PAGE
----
Social Tedium

I like Andy Murray. Years ago I took lessons and had some casual games playing his Mum at Next Generation in Edinburgh. I only ever won a single prize all my life for a sporting event – a Tennis competition arranged by Judy Murray.

So his career was always of interest and I had a love of the sport – good times.

I just came away from a news article, online, about Andy Murray and I made the mistake of reading the comments. He deserves applause for surviving childhood trauma, he is “playing” on his childhood trauma. He loves Britain. He is Scottish – so he must hate England. He is nothing compared to Federer. He is the GOAT from a British perspective.

Utter tedium and utterly predictable and a complete waste of the few minutes I spent perusing them. I suspect that there are many people in claggy jogging bottoms who spend their lives being experts on Formula One, Politics in the UK and the US, Tennis, Football, Gaming, Misogyny, the BBC, Airline safety, the Legal system, History, Sci-fi, Noir cinema, Scandinavian music, Coding, Photography …

All this expertise across such a broad spectrum and all in that one, flaky, flabby, prematurely balding, wrinkly, red, spotty skull.

So many of them. All of them socially interacting on their own against other people who are either greater experts or have friends who were in the SAS or were once “victims” themselves or who once played Tennis.

Social media will evolve – it is improving on some platforms. Twitter is my preferred social drug of choice. I detest Facebook. I have not the lifestyle to fit into Instagram. I believe there are others, too.

The polarisation of it all will lead to conflict. It will lead to social change. Much less pervasive communications throughout history have and frequently did lead to division, revolution and change.

This revolution just feels particularly bland. The Tedious Revolution.

12th March

On this day in 1994 – a Saturday – my wee brother Craig set off for a football match in Motherwell. He was a Hibs fan.

He did not pass away that day but he never made it to the match. I don’t think he ever knew the outcome of the match. He was a passenger in a car which crashed on the way to the game. He died over a year later never really recovering from the catastrophic brain injuries he suffered.

He was twenty six when the crash happened. One other friend died in the accident that day. Another survived but he was driving. He was left with the crushing weight of losing a friend and a member of his family.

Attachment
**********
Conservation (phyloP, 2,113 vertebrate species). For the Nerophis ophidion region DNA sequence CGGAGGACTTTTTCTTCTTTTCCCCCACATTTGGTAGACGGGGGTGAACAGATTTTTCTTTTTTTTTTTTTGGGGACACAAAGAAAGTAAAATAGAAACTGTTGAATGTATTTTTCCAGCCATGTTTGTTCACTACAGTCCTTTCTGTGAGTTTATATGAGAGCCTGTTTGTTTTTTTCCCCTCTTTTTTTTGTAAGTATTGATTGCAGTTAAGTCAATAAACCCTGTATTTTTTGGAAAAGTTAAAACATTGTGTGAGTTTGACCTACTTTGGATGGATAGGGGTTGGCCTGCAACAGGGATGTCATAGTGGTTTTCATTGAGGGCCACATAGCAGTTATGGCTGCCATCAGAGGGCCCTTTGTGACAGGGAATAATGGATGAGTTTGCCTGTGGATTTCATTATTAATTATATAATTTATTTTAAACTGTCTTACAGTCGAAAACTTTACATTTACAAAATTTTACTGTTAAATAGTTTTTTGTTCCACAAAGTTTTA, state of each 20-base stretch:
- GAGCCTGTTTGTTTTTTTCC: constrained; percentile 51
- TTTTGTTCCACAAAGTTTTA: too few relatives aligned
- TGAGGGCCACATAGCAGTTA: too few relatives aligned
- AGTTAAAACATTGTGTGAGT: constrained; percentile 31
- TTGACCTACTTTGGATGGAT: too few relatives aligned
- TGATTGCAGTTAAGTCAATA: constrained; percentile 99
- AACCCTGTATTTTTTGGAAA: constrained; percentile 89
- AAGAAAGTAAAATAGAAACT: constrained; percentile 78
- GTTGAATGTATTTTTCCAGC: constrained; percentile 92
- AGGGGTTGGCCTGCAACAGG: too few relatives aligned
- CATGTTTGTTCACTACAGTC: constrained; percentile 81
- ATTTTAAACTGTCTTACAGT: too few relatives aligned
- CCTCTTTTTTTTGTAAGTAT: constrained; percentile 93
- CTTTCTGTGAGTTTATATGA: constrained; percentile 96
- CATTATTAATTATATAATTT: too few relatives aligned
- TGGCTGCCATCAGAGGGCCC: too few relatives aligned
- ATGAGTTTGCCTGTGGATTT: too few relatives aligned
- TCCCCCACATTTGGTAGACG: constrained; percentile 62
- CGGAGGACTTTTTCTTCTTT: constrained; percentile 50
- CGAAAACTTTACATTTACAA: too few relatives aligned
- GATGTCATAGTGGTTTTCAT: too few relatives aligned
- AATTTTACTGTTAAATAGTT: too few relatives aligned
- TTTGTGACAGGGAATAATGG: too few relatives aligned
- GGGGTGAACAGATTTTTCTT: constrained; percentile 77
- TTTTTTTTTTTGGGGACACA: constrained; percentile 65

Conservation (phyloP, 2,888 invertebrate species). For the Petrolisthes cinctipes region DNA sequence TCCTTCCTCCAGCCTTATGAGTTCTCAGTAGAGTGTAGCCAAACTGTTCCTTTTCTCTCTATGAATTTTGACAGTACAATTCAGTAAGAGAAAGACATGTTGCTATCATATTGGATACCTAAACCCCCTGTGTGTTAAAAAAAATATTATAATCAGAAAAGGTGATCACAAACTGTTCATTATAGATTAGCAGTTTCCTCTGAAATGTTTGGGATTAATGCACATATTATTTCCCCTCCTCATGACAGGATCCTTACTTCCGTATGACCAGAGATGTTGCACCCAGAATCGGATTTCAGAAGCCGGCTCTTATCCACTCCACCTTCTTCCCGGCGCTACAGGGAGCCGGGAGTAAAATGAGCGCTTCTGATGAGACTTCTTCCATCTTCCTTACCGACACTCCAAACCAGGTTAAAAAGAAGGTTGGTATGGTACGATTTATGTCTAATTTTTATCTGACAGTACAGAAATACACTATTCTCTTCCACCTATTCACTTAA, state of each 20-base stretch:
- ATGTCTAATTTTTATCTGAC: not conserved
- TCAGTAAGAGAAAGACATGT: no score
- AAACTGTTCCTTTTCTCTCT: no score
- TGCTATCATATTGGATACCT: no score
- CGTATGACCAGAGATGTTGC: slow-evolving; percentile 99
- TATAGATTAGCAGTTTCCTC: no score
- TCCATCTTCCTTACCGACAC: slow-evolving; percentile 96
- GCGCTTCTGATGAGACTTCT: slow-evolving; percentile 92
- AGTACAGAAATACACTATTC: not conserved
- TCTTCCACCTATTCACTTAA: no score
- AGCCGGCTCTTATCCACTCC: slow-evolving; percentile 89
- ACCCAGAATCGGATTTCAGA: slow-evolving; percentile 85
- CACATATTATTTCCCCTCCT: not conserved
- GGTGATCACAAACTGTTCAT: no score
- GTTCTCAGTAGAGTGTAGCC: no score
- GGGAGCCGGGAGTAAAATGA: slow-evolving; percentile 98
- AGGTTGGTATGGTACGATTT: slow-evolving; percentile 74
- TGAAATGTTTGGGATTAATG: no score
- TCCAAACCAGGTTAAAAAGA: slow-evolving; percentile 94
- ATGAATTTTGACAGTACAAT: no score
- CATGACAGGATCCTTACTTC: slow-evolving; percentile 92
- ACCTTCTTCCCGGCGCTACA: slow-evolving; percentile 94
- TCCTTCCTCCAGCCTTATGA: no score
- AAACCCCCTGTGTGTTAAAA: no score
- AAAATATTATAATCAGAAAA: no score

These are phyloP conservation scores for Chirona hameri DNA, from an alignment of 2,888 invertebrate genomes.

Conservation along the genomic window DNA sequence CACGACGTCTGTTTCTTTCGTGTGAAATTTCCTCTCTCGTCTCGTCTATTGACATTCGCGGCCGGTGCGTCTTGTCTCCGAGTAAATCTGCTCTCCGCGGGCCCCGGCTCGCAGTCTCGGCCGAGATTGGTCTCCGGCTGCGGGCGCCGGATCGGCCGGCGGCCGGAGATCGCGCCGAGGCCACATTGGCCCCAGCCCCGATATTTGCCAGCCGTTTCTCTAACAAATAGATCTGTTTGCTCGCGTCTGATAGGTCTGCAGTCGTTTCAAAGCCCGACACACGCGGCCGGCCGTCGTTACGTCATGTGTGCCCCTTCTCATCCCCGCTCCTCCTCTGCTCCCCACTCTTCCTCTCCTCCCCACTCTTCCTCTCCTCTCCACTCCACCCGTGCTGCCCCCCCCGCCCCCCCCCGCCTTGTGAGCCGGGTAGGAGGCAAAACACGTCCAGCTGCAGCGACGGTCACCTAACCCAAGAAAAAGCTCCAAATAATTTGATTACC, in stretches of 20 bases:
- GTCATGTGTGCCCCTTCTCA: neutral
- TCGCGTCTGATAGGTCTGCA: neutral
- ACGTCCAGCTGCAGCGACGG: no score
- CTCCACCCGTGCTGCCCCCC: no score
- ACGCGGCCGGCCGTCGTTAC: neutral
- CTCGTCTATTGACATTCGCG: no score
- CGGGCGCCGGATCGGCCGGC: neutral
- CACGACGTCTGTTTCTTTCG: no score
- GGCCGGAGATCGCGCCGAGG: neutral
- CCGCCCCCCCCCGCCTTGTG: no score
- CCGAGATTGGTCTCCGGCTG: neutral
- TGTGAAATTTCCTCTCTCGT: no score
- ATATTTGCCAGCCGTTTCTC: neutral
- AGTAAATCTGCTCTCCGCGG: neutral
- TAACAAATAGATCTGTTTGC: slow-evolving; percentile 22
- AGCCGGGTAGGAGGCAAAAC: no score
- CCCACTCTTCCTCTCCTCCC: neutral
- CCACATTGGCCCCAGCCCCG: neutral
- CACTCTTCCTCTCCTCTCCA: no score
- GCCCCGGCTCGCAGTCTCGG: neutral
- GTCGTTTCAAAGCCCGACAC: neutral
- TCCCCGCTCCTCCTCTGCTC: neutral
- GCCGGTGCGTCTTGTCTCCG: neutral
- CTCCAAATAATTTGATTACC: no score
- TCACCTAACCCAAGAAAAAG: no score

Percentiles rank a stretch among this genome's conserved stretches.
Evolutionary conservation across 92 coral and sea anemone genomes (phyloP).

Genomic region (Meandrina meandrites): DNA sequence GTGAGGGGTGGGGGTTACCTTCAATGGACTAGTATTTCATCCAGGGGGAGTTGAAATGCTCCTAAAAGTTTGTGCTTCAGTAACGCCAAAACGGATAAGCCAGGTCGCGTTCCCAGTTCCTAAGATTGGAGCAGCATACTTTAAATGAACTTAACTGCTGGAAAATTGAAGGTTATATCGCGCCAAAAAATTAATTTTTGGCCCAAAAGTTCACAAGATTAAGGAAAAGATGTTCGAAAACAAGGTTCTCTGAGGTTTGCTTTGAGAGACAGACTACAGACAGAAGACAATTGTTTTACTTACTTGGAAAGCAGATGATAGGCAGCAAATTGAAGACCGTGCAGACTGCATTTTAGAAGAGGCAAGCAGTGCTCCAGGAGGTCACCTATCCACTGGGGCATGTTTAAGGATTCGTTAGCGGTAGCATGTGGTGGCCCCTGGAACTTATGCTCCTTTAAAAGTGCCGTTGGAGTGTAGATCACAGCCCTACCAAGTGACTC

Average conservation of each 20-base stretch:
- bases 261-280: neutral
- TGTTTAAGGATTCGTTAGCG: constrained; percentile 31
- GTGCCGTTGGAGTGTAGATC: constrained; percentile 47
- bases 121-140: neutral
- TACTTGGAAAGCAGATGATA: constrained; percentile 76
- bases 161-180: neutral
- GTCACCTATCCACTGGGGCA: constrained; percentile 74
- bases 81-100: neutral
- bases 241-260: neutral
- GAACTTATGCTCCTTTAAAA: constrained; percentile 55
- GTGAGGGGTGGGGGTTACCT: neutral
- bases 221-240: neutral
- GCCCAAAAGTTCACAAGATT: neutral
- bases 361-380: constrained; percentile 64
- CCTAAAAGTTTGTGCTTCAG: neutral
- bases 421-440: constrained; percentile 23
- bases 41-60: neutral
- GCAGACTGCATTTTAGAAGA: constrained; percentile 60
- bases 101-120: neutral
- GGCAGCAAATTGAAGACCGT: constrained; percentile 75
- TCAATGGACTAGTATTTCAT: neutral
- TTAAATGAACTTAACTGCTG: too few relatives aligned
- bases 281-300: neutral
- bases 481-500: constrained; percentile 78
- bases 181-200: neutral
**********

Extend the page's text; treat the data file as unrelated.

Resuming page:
The result was a 0 – 0 draw. I suspect it wasn’t that much of a match. I never knew the score until I looked it up today. I suddenly felt curious.

Rest in peace kiddo.

A visit to Tomatin

Christopher – my son – has settled in Tomatin. He and Sandra are starting an exciting new period in the Highlands. The house is lovely, they are fantastic and the scenery is beautiful.

I believe the village name should rhyme with Tomato but I cannot help myself pronouncing it like Tom as in Tom and Jerry.

Some snaps from this weekend – an early morning walk with Chris. I loved it. Thanks for a lovely time, nice chat and great food :-) xx

Chris over the River Findhorn
A woods
The Findhorn viaduct next to the A9 flyover
Walking through a field near Tomatin
The A9!

10th January already. Slow down 2019.

I believe I have come to the conclusion that in order for photography to have any lasting impact upon me it is required to be several things.

Most importantly – it needs to be printed. I require it to be presented. The presentation can be in almost any form – poster, framed, gallery. So long as it is not on a screen. Even if that screen is expensive and it is in a gallery…

Presentations on a screen are in need of audio and narrative.  As a silent, static, carousel they do not work for me. I have over-indulged and it was a saccharin diet.

Additionally, the blogging and presentation of things needs to be edited. Not necessarily “curated” but some level of selection is needed.

This morning I walked Badger and I liked the light and I liked that I had a couple of hours to spend with the dog in the countryside.

The birds were making a lot of noise. One wren in particular was very vocal. I recorded it on my phone. I took a snap on my phone. I tool several snaps before the walk was done. The GPS on the phone recorded where I was.

But the benefit of this to me is a record. A personal record. Every wren in Britain made a similar song this morning. Everyone in east Scotland saw the same light. On my brief walk I passed 10 or more walkers doing the same circuit.

To me, however, it represented an escape. I had fresh air and Badger dog and I could hear the world around me.

The way the world now works is that it is believed we need the ‘hit’. I should post the photos and the audio – heck you can see ‘exactly’ where I was. The hit, however, is banal and inconsequential and now only an addiction with no pleasure taken and no appetite satisfied.

What made the experience unique – at least for me – was the editing of it through my yes and my emotions. The words I chose to represent it. These are the moment far more than the actual photographic evidence, the wav file and the GPS position.

The images on this blog – on websites – surrounding us – they are evocative snapshots. They make us want things or shock us and they are images but try taking time to look at real, ‘boring’ prints.

I recently saw the Press photo images printed and displayed in Edinburgh. Many I had seen before. The impact was so much greater as a print. Immeasurably more visceral.

In 2019 I hope to be able to put together a photo book. This means a couple of things. Overcoming the embarrassment of deciding “I value this photograph” and showing it in that context and slowing down, occasionally, to view the things around me and choose what I want to say.

Let’s see in 12 months how I did.